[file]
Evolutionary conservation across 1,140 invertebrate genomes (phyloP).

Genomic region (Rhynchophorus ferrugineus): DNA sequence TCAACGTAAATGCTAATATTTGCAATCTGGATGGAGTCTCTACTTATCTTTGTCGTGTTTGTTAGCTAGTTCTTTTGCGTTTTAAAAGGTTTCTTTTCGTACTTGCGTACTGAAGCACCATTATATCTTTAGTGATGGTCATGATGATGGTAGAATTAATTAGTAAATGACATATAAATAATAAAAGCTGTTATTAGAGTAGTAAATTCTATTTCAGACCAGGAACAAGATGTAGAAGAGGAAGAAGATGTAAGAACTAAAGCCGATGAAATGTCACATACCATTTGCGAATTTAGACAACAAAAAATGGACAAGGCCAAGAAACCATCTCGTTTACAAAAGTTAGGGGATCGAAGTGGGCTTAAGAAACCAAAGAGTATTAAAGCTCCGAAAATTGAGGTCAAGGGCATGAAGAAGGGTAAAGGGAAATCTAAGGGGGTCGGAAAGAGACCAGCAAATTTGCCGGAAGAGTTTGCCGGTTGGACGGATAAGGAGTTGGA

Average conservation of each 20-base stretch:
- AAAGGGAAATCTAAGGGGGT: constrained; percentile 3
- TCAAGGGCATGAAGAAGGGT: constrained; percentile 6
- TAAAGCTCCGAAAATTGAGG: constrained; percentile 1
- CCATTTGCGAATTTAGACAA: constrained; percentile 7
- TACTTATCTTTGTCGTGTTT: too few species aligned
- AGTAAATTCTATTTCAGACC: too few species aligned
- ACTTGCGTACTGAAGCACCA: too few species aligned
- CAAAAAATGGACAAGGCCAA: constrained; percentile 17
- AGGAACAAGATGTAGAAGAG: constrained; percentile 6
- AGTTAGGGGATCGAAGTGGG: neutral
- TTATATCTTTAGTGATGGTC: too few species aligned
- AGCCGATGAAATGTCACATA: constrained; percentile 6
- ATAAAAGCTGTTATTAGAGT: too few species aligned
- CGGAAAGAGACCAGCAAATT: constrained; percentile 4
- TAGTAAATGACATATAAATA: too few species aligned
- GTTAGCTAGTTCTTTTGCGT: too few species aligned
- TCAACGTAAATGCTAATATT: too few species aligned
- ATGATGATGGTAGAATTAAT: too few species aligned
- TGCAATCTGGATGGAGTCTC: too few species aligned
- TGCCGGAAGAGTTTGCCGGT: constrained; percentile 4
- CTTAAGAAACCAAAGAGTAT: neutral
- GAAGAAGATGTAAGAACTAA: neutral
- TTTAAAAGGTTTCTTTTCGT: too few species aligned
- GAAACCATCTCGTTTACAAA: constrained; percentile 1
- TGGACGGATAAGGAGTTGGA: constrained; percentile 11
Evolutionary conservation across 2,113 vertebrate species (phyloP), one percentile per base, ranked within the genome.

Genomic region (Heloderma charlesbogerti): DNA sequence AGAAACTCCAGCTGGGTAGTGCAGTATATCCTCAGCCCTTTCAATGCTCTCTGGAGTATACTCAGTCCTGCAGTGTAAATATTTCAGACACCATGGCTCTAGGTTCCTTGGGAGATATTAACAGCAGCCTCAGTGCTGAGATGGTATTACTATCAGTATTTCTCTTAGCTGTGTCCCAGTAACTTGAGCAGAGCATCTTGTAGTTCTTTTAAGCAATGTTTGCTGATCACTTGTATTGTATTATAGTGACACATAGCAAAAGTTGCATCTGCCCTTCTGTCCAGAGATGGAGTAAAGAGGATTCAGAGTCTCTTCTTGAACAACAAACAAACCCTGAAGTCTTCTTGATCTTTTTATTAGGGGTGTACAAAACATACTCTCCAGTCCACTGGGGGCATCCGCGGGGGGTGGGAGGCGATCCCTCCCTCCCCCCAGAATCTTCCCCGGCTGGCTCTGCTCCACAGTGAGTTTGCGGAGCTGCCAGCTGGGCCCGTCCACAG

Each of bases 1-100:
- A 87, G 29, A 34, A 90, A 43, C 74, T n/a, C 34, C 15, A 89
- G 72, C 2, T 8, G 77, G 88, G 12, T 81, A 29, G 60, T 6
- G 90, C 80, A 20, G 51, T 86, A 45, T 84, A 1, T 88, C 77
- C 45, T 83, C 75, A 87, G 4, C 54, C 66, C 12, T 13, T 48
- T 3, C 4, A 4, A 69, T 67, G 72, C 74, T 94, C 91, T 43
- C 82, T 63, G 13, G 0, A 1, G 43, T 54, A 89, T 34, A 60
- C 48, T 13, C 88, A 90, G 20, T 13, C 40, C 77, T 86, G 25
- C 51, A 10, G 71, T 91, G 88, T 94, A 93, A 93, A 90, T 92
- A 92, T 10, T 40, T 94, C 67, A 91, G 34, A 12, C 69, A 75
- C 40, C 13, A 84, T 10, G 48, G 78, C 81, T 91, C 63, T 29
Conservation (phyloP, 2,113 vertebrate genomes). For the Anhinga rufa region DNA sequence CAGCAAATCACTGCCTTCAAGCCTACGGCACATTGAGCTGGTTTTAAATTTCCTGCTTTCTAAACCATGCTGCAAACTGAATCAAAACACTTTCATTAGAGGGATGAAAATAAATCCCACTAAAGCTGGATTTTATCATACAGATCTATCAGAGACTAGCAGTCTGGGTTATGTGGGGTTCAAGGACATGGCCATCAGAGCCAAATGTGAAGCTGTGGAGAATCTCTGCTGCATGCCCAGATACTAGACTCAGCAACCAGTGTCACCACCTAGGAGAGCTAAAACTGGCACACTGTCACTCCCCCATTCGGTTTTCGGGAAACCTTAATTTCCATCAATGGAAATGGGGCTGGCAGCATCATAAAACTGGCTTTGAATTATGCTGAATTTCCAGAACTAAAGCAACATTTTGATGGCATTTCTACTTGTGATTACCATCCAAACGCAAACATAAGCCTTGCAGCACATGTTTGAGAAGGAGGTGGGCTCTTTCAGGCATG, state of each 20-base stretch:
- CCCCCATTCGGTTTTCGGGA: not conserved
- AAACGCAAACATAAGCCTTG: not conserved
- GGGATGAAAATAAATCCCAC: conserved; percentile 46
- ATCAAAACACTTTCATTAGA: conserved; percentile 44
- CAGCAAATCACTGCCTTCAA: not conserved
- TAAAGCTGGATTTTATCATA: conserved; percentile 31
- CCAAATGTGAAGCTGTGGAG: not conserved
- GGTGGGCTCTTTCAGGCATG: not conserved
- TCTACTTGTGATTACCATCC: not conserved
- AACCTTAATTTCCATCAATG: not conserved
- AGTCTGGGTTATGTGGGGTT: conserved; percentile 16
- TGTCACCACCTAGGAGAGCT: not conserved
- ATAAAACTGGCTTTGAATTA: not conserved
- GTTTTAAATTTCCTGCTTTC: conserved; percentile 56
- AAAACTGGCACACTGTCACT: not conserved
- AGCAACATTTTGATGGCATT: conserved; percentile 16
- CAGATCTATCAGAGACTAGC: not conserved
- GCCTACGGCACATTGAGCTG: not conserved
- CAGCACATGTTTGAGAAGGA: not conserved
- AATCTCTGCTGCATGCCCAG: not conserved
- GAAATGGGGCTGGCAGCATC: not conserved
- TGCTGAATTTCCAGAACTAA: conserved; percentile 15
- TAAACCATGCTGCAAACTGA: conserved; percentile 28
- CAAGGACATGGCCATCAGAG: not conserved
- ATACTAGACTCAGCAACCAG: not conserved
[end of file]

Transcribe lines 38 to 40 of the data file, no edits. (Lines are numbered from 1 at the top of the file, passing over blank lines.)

- C 48, T 13, C 88, A 90, G 20, T 13, C 40, C 77, T 86, G 25
- C 51, A 10, G 71, T 91, G 88, T 94, A 93, A 93, A 90, T 92
- A 92, T 10, T 40, T 94, C 67, A 91, G 34, A 12, C 69, A 75